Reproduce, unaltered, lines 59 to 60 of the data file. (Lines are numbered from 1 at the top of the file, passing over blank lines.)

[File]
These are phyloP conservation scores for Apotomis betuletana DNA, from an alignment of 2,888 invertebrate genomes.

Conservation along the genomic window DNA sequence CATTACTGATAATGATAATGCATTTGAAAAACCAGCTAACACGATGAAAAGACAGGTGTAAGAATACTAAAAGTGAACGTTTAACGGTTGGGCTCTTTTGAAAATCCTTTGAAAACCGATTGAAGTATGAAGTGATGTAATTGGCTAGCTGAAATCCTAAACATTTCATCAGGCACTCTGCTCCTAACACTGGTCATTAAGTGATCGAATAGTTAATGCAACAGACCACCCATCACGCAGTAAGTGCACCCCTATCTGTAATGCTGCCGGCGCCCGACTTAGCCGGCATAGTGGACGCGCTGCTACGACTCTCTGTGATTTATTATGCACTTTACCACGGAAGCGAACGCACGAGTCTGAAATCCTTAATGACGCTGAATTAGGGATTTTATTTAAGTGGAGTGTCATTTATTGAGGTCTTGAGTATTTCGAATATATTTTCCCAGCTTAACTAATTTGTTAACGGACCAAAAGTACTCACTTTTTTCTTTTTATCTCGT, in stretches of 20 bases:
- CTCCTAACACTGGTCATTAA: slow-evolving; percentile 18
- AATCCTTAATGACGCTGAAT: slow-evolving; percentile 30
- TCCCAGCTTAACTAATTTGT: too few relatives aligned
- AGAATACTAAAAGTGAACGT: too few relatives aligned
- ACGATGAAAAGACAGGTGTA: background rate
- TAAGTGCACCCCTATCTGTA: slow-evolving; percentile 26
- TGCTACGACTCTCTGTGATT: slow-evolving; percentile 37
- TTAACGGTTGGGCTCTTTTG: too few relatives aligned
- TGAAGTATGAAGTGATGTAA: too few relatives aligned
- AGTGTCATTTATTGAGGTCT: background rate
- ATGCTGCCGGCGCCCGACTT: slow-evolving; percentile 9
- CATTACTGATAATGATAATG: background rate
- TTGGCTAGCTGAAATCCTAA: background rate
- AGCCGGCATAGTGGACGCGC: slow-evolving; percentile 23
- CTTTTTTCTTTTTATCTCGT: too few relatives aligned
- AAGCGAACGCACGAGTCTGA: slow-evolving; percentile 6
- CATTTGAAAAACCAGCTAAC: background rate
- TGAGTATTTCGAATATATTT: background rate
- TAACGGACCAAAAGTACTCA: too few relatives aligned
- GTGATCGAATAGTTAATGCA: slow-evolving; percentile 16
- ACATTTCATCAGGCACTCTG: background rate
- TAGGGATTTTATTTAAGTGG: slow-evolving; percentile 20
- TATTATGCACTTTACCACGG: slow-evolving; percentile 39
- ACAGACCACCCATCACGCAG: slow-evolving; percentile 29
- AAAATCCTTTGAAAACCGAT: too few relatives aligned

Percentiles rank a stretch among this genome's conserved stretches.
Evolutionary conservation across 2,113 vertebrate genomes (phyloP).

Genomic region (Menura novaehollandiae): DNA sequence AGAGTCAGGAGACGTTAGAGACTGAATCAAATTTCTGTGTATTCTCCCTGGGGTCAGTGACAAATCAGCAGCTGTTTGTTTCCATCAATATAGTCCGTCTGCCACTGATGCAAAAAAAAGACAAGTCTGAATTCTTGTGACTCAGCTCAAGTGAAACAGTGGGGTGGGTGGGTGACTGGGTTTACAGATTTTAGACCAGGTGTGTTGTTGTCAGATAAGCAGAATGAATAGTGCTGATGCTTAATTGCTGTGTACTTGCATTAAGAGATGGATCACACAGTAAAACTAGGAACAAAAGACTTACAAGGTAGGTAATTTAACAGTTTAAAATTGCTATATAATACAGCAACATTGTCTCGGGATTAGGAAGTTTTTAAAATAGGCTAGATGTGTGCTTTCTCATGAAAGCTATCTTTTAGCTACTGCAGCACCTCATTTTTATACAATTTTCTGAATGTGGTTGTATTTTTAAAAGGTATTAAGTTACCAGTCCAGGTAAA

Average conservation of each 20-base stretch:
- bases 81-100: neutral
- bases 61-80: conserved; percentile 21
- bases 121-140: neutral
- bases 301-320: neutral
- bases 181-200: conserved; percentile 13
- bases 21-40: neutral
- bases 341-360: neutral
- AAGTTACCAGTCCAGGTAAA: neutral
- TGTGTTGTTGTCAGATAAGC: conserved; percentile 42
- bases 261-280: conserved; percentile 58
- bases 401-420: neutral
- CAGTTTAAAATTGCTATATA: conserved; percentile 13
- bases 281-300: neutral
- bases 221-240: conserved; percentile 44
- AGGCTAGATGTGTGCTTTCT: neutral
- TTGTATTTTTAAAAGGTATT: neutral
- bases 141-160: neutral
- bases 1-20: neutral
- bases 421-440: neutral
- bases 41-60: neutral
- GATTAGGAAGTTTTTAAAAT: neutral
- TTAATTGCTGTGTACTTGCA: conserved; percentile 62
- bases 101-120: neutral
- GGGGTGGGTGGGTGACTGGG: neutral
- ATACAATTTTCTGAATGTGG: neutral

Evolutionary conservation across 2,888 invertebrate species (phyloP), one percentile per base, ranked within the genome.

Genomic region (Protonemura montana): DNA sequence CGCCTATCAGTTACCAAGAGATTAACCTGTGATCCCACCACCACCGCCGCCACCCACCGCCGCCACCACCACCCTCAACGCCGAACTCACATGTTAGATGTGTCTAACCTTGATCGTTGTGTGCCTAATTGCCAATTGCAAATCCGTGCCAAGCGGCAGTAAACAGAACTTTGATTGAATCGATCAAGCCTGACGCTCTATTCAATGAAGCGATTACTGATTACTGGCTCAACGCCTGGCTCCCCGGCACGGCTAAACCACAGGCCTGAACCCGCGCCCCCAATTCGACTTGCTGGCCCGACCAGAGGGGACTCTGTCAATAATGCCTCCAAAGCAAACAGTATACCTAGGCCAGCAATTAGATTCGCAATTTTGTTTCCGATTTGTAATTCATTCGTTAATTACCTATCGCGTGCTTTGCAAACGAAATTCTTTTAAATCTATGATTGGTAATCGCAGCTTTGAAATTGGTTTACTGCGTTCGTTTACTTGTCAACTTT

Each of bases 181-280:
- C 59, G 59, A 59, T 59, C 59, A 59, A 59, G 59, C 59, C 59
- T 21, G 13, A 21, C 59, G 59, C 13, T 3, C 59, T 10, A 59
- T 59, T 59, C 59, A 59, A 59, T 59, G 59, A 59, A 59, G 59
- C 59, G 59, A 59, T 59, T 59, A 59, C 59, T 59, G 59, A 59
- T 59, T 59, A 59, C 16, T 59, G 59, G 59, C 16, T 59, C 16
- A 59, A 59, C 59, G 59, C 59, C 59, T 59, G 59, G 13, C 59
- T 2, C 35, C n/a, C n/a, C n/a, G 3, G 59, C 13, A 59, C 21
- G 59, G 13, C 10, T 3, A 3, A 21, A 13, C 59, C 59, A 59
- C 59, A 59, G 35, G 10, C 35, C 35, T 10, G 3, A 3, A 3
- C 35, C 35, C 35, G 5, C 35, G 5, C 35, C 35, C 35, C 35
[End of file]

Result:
Each of bases 181-280:
- C 59, G 59, A 59, T 59, C 59, A 59, A 59, G 59, C 59, C 59